Orlando Cabrera or Jim Fregosi? Sandy Alomar or Adam Kennedy? Power or speed? The past or the present?
It all points to one question with hundreds of possibilities: Which Angel had the greatest offensive season at his position?
Major League baseball has been asking fans this same question in an effort to choose each team's best-ever collection of stars.
They are calling it MLB 9s.
In the 49-year history of the franchise, the team has gone by the name of the Los Angeles Angels, California Angels, Anaheim Angels, and Los Angeles Angels of Anaheim.
They have been to the playoffs nine times and have lifted the World Series once in 2002. Did Troy Glaus and Darin Erstad have better seasons than, say, Doug DeCinces or Reggie Jackson?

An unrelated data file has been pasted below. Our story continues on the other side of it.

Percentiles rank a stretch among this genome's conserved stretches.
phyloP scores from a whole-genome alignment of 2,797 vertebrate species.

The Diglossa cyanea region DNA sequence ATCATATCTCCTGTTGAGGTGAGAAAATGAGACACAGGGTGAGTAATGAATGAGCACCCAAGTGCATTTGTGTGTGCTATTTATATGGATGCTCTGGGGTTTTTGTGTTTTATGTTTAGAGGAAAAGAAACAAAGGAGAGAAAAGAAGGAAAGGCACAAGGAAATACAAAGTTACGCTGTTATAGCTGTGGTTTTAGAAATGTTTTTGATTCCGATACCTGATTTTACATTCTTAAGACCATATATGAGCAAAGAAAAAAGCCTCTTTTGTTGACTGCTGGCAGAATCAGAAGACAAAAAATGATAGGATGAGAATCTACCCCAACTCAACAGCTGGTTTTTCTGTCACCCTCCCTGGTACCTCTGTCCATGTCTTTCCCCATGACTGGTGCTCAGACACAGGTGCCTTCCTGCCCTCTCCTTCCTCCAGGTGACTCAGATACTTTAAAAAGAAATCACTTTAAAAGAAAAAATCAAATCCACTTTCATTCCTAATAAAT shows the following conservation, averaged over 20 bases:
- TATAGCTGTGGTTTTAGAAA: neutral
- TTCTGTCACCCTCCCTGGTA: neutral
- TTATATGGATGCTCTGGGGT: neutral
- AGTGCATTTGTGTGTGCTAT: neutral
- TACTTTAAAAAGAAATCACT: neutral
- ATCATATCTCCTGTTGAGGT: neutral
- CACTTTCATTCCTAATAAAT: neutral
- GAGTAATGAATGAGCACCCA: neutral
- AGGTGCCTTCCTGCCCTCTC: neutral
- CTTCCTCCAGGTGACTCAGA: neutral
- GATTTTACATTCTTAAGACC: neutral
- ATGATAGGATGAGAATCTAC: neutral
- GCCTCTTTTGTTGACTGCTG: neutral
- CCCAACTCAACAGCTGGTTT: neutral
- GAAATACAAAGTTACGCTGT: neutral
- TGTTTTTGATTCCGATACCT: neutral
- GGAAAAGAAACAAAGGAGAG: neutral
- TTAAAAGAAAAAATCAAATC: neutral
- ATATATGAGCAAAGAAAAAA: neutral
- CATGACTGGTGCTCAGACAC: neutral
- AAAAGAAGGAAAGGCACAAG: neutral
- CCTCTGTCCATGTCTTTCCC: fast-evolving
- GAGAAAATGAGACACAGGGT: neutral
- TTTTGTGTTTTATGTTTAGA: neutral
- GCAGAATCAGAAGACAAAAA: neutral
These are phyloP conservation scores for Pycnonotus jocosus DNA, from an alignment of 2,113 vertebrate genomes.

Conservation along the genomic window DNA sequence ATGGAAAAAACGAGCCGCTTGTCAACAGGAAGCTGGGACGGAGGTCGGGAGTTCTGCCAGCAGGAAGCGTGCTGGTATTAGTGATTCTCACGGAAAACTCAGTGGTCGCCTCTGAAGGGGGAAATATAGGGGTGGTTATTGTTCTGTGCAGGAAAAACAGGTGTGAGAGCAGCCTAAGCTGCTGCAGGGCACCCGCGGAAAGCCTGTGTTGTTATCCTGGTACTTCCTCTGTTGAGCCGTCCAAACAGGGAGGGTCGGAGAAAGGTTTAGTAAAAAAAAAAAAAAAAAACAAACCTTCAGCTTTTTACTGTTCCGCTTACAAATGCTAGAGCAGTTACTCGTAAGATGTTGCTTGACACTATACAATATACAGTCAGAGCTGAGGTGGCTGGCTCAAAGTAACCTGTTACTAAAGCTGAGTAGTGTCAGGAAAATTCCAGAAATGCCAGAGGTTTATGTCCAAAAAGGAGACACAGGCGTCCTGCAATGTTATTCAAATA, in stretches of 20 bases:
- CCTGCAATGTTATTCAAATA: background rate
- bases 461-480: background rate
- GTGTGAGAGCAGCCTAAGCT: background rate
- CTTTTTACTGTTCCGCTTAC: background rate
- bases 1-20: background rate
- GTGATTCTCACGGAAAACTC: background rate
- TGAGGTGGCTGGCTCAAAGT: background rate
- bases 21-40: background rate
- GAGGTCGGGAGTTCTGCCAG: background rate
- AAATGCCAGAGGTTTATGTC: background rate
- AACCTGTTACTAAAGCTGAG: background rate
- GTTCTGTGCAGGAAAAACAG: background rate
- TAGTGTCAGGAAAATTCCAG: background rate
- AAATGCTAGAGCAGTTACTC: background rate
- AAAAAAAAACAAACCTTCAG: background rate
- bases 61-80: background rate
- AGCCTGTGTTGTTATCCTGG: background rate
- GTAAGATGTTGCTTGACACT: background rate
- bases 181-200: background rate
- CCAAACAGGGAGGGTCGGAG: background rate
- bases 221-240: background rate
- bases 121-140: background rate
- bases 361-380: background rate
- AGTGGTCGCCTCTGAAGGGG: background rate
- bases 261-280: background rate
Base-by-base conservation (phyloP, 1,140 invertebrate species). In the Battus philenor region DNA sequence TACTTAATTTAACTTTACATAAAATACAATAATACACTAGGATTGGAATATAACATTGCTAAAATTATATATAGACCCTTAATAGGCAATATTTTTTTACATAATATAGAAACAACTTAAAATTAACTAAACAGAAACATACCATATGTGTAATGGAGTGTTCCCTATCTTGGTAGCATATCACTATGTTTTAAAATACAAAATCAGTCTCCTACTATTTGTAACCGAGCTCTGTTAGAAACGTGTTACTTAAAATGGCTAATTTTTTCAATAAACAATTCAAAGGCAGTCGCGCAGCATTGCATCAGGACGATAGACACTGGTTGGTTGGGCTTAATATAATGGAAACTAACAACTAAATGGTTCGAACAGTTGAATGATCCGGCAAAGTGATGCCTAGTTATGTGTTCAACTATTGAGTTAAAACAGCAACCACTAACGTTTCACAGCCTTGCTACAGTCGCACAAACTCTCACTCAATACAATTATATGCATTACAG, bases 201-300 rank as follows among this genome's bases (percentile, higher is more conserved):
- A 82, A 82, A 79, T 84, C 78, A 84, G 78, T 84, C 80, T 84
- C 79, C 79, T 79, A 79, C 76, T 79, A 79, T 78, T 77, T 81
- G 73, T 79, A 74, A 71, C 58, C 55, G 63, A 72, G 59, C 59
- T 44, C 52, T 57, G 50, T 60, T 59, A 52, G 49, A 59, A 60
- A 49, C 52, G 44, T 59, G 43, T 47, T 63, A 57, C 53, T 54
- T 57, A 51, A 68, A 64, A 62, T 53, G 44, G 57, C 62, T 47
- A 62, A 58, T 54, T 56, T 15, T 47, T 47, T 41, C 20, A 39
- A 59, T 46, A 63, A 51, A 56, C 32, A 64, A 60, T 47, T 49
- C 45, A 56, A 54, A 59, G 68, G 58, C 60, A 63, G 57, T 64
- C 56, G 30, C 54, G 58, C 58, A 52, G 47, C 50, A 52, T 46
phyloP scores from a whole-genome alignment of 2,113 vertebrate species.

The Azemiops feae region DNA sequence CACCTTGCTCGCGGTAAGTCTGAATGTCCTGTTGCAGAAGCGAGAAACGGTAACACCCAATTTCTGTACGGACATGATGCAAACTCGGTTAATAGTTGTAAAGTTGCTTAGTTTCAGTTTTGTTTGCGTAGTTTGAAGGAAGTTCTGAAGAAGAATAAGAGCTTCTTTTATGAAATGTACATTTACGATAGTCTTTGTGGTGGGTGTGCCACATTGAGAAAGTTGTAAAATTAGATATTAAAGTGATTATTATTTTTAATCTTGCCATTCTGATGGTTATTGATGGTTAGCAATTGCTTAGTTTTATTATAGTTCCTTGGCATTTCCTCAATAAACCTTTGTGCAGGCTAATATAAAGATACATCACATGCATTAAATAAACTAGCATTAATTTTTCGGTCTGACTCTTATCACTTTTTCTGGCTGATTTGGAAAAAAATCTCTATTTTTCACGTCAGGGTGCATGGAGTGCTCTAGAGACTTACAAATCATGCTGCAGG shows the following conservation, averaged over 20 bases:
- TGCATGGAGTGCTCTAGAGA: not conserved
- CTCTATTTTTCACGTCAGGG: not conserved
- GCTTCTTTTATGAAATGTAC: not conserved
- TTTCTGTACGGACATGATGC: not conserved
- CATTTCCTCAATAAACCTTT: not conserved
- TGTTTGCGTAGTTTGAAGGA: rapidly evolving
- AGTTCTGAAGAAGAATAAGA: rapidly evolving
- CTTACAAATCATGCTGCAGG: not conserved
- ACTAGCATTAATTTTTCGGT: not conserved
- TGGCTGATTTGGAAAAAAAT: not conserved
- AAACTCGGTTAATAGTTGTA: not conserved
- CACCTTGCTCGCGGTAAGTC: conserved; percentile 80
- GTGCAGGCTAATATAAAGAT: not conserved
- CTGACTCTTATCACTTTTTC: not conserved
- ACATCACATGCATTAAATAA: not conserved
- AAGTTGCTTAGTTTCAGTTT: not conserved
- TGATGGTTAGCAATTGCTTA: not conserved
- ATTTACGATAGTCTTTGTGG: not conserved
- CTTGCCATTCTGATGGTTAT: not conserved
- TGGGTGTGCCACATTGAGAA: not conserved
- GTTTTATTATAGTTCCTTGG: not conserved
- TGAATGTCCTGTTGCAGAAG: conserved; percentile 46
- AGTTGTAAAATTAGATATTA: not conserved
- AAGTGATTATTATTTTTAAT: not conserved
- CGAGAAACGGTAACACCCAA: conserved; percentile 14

Here I have separated the contenders from the pretenders in an effort to pick my dream Angels lineup, based on their one career year. Have your say by commenting below, or by voting on the MLB site here .
My other MLB 9s you might want to check out are:
Catcher: Brian Downing (1979)
The catcher-turner-outfielder had a very good year at the dish with the California Angels in 1979. His 75 RBI, 77 walks and .326 batting average are the highest by an Angels' backstop.
Downing hit 27 doubles and 12 home runs, scoring 87 runs and racking up 235 total bases. He was selected to his first All-Star game and finished 14th in the AL MVP voting.